Night Stalker Choppers Freak Out Manhattan With Nighttime Low-Level Training Exercise

The training mission caused confusion and criticism as helicopters went zipping down the city's streets as part of an apparent mock raid.

Twitter Screencap

Residents of lower Manhattan in New York City got a bit of a scare recently as MH-60 Black Hawk and MH-6 Little Bird helicopters from the U.S. Army’s elite 160th Special Operations Aviation Regiment went zooming between skyscrapers as part of a training exercise. But it's hardly the first time the U.S. military, and the Night Stalkers in particular, have caused a stir with similar so-called "realistic urban training" events, or RUTs.

This particular exercise occurred overnight on April 17-18, 2018 and involved at least two MH-60s and two MH-6s, likely carrying additional special operators. According to witnesses, there may have been two additional MH-6 helicopters as well. A subsequent statement from the New York Police Department said that the activities would be confined to areas around the Verrazano and Brooklyn Bridges, as well as near Ellis Island and the Statue of Liberty.

The helicopters flew low enough to pass right by peoples' apartments, rattlingly windows and otherwise causing everything to shake. "Didn’t see them but my whole apartment shook and we hit the floor," one of many concerned citizens posted on Twitter. So far, there is no additional information about what specific "targets" the special operations forces assaulted or the exercise's overall scenario.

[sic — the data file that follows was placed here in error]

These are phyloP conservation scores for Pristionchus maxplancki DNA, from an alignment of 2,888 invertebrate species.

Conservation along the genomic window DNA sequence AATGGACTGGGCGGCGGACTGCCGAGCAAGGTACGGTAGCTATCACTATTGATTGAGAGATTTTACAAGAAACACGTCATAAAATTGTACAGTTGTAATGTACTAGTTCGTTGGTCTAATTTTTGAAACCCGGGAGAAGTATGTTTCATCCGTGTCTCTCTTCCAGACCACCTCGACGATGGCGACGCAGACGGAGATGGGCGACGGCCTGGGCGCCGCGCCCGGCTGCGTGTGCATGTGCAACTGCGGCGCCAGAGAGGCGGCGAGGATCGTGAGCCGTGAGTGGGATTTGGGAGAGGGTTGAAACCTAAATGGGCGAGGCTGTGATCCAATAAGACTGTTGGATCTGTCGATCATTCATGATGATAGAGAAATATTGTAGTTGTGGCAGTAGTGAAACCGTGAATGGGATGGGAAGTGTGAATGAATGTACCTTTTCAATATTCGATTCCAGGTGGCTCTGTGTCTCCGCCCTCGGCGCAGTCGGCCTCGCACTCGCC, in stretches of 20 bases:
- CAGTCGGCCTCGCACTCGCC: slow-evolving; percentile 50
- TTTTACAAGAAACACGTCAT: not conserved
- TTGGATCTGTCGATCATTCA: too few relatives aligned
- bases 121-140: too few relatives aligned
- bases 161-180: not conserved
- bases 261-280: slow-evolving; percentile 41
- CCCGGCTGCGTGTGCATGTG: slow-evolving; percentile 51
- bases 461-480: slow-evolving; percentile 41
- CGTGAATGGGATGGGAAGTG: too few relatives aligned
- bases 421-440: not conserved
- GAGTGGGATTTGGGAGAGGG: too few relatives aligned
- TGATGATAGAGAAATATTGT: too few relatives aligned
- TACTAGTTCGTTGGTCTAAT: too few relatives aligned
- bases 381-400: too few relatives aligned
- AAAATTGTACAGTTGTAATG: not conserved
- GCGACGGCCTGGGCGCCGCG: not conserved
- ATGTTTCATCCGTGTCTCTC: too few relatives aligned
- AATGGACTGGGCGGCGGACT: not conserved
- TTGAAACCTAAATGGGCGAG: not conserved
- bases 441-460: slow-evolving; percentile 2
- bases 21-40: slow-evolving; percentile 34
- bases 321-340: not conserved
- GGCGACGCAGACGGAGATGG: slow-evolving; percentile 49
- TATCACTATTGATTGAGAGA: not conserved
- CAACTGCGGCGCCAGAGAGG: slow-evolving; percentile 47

There were also reports that a Staten Island Ferry went sailing down the Hudson River flanked by police boats. It is possible that the special operators rappelled onto the vessel in response to a mock terrorist attack or hostage scenario

In addition, the day before the apparent main event, a U.S. Air Force Special Operations Command U-28A spy plane was also spotted on online flight tracking software orbiting in the same general area. This single-engine aircraft, which carries electro-optical and infrared video cameras and signals intelligence systems, was likely conducting a mock intelligence, surveillance, and reconnaissance mission ahead of the simulated raid itself.